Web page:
Piping and compositions are very expressive tools in F#. It significantly improves code readability.

Let’s have the following functions:

> let square x = x*x;;

val square : int -> int> let negate x = -x;;

val negate : int –> int

Function *square* returns the square of x, while *negate* returns the negated value of x.

We can calculate square(negate(10)) as follows:

> let x = negate 10;;

val x : int = –10> let x = square x;;

val x : int = 100

Or a simpler way:

> let x = square (negate 10);;

val x : int = 100

**Piping**

We can define piping as symbol-named function definition that simply applies two functions in reverse order:

let (|>) f x =

x f

The example with piping:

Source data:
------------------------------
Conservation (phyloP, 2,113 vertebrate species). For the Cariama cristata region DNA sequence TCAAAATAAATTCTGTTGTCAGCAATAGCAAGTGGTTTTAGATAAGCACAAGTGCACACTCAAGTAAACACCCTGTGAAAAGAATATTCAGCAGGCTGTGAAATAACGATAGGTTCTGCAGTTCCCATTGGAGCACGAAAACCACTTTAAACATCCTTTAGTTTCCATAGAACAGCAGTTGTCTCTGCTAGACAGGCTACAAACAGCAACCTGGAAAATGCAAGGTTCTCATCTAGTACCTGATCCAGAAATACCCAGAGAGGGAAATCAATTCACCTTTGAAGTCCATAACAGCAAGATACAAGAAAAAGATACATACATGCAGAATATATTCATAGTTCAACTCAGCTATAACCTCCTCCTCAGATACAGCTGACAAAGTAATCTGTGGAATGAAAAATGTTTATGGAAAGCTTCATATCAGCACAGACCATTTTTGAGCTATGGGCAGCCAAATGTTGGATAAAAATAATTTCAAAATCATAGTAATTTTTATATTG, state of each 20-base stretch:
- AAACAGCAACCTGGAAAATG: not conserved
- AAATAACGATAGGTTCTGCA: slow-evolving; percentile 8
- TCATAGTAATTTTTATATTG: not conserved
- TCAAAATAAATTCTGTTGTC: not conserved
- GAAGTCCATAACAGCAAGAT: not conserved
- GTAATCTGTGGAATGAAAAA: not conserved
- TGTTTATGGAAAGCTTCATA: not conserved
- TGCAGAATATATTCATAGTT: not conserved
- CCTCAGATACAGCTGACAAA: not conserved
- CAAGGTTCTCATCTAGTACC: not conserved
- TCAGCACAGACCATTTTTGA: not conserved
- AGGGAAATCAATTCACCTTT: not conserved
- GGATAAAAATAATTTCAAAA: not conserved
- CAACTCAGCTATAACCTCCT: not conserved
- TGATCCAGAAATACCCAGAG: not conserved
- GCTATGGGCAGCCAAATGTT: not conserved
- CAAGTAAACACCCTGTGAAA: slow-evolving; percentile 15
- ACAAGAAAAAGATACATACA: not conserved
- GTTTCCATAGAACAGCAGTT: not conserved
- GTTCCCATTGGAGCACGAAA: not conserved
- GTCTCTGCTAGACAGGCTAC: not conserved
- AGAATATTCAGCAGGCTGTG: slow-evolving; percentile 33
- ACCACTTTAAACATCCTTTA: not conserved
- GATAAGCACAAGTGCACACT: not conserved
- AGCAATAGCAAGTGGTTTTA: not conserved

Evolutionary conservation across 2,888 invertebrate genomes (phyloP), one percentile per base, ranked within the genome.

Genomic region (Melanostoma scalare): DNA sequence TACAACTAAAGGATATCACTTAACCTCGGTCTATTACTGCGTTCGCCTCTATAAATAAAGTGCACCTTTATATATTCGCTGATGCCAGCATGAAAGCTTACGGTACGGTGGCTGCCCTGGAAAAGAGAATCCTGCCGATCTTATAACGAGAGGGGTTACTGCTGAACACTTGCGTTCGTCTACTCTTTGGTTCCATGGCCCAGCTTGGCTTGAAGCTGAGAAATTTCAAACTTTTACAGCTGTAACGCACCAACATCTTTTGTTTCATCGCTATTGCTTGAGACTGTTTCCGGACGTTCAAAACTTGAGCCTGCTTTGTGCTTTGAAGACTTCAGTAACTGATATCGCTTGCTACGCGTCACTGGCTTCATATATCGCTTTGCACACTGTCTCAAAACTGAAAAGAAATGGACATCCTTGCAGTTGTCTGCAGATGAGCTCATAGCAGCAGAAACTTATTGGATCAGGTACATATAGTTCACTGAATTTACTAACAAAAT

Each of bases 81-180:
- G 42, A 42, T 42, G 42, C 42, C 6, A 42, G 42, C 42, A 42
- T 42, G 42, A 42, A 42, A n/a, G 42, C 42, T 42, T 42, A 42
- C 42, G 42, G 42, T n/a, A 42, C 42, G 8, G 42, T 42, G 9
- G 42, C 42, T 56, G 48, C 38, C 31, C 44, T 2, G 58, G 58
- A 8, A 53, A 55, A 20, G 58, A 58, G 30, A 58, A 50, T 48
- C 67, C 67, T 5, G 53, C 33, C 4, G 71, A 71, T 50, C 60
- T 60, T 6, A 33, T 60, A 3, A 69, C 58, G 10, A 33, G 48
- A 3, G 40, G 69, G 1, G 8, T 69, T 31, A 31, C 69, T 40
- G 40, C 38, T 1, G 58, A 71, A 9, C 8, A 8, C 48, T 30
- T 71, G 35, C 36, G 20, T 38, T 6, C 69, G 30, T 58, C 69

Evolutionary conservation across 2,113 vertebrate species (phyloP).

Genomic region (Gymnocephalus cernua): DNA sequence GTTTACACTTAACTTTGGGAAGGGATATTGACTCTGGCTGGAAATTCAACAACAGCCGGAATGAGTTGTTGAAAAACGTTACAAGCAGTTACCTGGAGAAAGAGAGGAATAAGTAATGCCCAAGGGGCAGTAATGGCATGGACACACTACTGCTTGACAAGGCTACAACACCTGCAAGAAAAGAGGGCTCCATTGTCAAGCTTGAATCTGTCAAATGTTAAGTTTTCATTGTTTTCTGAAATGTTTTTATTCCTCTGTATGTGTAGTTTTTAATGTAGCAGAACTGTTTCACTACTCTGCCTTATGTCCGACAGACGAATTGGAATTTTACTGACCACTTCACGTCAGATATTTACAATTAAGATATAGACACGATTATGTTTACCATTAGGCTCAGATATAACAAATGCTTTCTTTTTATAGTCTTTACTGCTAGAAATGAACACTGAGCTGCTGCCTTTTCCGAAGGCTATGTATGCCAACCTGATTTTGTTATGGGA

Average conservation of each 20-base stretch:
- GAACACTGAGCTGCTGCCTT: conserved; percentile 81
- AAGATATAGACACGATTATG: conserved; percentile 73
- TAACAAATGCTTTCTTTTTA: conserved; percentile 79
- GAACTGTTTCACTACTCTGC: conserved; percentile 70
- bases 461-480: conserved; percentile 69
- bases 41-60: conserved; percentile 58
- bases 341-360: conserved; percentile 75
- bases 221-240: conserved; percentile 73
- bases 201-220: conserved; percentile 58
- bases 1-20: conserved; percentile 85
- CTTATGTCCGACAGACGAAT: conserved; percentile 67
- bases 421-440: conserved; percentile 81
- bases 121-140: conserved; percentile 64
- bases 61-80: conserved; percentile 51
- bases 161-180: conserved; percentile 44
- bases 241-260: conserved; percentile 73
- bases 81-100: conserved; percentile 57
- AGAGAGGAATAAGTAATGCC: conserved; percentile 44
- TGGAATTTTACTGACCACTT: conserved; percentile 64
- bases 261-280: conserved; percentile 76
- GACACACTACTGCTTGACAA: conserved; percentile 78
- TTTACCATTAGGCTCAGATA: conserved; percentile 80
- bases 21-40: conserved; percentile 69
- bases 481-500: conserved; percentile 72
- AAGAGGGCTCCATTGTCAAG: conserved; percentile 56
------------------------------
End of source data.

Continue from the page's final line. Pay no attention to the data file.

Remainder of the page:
> 10 |> negate |> square;;

val it : int = 100

That means ((10 negate) square) –> (square (negate 10)). I used an integer (10) as *f*.

### Composition

Composition is a reverse-order function composition:

let (>>) f g x =

g(f x)

The example with composition:

> (negate >> square) 10;;

val it : int = 100

That means ((negate square) 10) –> (square (negate 10)).

### Usage

The examples above are very simple ones. The real benefits of piping and composition reveal in case of function definitions and usage.

**Pipes** can reverse parameter definition orders (like in 10 |> negate) and can help type inferring. When F# infers types, it evaluates from upper left corner to lover right corner of the text file, so sometimes it doesn't know the type of a function parameter. Pipe brings parameters forward.

**Composition** can help omitting function parameter declaration. If the first function expects a parameter, the composed function expects it’s parameter.